Waaaaaaay too many Tonkinese cat photos, page 4
Think of this as LOLcats without a caption, kinda like a silent movie

Tucket mother and newborn. The anthropomorphism was too much to resist. The first month after the kittens are born is a very happy, peaceful, quiet time. The babies are completely dependent on their mothers, and the mother cats are not only dedicated, but really actively enjoy their maternal duties. Flooded with maternal hormones, they happily spend almost every moment of their time with the babies; nursing them, cleaning them, "diapering" them or just cuddling them. Their coats are sleek and glossy, and the house is quiet except for the soothing background of nearly continuous purring. Peaceful contentment abounds.
Two tired but very happy mother cats. Last year (2002), the two litters were born less than 24 hours apart. Each mother midwifed the other (with our help too, of course.) Watching the mothers skillfully assist each other during delivery is something that just has to be seen to be believed. The mothers insisted on co-parenting; it worked out incredibly well, although because the mothers wanted the two litters in one big happy pile, we had to mark the babies to keep track of who belonged to who. Tucket is the mother cat with the smug smile; Pyewacket is the other momcat. Tucket is a Natural Mink (color of dark bittersweet chocolate); Pye is a Champagne Mink (a lighter brown shade, like deep rich milk chocolate). It's hard to tell the color difference in these photos.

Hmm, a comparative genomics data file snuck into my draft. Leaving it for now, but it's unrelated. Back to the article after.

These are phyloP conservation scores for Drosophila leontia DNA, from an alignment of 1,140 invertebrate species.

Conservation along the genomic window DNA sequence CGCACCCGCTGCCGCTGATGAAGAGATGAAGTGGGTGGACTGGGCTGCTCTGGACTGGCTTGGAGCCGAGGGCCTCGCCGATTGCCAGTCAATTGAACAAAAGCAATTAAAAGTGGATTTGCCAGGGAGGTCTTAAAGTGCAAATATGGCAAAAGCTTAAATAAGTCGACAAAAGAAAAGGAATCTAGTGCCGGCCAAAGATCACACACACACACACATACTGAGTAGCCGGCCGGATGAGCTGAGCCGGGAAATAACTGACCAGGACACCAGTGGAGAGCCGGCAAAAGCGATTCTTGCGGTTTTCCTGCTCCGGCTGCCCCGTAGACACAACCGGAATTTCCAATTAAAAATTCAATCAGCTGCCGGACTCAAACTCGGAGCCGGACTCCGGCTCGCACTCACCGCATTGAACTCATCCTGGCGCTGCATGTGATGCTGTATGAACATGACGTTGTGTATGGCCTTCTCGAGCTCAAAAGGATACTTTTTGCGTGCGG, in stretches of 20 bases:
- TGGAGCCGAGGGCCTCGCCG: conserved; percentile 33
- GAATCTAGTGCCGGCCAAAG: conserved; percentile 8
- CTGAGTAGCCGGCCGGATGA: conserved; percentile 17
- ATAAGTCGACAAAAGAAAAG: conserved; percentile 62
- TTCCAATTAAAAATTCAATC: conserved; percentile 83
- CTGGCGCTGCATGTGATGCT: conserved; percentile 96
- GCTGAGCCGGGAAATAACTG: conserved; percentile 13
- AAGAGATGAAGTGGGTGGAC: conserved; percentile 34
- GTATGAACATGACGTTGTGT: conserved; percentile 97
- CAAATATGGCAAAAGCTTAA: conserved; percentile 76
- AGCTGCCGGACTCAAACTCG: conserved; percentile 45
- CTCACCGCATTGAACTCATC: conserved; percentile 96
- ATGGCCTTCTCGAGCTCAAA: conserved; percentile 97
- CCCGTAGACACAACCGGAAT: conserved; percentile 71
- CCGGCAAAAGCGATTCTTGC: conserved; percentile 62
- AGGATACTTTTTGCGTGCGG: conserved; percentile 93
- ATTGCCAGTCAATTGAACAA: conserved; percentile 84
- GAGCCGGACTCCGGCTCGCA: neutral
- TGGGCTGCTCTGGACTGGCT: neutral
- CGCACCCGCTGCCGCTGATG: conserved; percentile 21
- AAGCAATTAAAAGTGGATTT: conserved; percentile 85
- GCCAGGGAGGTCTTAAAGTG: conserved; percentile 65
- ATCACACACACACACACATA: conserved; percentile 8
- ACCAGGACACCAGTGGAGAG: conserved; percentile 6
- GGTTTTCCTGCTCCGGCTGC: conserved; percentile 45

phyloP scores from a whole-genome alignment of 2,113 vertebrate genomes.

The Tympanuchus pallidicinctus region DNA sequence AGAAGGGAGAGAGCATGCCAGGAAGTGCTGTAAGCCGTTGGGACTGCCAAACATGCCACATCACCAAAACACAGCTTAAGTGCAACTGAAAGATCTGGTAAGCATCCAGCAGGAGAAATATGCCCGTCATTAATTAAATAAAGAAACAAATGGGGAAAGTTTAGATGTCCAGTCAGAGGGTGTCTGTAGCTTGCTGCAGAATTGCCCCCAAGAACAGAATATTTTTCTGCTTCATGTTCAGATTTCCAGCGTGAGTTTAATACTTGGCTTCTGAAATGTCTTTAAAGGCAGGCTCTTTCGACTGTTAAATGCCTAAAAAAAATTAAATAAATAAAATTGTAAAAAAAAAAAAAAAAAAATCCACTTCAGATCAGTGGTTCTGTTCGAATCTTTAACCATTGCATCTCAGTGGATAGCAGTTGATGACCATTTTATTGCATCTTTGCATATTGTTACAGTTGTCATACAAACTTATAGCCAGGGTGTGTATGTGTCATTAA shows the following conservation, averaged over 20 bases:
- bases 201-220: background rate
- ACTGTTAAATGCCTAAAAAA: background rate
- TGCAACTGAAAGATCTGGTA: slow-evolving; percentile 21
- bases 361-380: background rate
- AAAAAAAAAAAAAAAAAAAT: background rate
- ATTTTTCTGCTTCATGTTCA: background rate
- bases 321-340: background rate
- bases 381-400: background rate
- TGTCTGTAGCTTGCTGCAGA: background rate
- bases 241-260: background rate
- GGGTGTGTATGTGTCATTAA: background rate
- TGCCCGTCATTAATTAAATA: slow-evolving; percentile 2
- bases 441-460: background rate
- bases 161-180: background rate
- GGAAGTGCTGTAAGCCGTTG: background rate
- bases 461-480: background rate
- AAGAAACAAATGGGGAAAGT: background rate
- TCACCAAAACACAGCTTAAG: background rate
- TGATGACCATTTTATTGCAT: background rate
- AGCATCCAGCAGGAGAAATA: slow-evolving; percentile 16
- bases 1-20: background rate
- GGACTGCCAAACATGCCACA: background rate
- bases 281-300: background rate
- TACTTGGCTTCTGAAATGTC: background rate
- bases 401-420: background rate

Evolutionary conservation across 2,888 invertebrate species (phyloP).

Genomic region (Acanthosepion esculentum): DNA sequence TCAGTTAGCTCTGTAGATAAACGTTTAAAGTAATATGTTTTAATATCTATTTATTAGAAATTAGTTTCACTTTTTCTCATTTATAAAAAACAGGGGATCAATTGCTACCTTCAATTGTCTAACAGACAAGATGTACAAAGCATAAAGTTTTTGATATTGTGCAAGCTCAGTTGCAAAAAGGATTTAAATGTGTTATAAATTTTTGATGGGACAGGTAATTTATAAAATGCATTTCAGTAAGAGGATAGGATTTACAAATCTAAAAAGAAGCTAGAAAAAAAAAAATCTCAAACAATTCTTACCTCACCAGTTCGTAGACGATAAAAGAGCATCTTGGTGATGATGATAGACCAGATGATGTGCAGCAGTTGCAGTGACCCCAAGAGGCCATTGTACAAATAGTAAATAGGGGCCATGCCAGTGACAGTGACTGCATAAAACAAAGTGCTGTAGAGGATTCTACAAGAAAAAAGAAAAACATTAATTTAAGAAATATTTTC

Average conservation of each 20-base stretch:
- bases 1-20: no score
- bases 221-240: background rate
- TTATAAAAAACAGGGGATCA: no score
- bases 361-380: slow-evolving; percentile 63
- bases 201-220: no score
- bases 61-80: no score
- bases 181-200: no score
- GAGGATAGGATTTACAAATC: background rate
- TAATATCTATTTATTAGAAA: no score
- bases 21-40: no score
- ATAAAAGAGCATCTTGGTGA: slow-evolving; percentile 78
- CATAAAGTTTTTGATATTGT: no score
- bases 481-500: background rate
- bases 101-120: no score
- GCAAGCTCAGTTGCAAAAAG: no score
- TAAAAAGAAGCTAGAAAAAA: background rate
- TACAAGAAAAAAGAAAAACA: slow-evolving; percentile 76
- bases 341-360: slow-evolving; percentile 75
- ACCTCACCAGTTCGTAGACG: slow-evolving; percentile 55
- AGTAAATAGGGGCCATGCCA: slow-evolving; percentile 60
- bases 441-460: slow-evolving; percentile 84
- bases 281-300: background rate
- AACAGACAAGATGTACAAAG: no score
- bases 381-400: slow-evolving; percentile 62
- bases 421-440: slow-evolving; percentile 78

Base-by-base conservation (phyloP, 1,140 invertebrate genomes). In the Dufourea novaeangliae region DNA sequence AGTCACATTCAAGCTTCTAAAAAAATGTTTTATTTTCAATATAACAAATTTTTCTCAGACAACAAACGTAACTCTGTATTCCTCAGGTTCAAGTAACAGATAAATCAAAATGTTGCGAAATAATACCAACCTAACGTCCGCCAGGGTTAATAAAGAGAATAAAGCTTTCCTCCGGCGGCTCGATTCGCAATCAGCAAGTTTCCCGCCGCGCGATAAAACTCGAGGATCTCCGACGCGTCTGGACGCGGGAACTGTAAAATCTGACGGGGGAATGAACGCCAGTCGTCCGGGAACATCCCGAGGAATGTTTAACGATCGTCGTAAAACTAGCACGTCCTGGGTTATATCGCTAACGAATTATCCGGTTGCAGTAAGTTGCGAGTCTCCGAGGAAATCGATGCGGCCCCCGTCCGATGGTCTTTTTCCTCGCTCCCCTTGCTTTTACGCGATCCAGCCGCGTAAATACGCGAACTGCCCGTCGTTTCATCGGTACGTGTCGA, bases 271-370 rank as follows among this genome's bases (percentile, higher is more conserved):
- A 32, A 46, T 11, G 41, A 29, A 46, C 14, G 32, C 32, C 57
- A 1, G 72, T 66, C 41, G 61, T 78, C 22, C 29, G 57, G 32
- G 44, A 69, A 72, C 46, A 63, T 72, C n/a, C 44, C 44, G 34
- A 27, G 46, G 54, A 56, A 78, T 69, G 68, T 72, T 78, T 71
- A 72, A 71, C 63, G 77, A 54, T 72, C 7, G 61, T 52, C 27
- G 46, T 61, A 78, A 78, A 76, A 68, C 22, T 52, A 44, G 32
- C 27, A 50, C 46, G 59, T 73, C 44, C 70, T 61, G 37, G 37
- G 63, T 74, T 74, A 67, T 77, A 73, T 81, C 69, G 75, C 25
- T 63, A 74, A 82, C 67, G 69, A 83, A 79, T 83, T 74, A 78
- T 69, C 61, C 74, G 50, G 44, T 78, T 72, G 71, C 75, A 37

Month-old cuteness.
Oh, there’s one of them now.  Trying to get out of the box.  The peaceful quiet phase of raising kittens is about to end. Now it's time for Kitty Armageddon. Soon, little projectiles will be bouncing around the house, much like soft springy popcorn balls of fur, except with needle-sharp claws and teeth.
More month-old cuteness.
And still more. A Natural Mink, a Champagne Point, and a Blue Mink.


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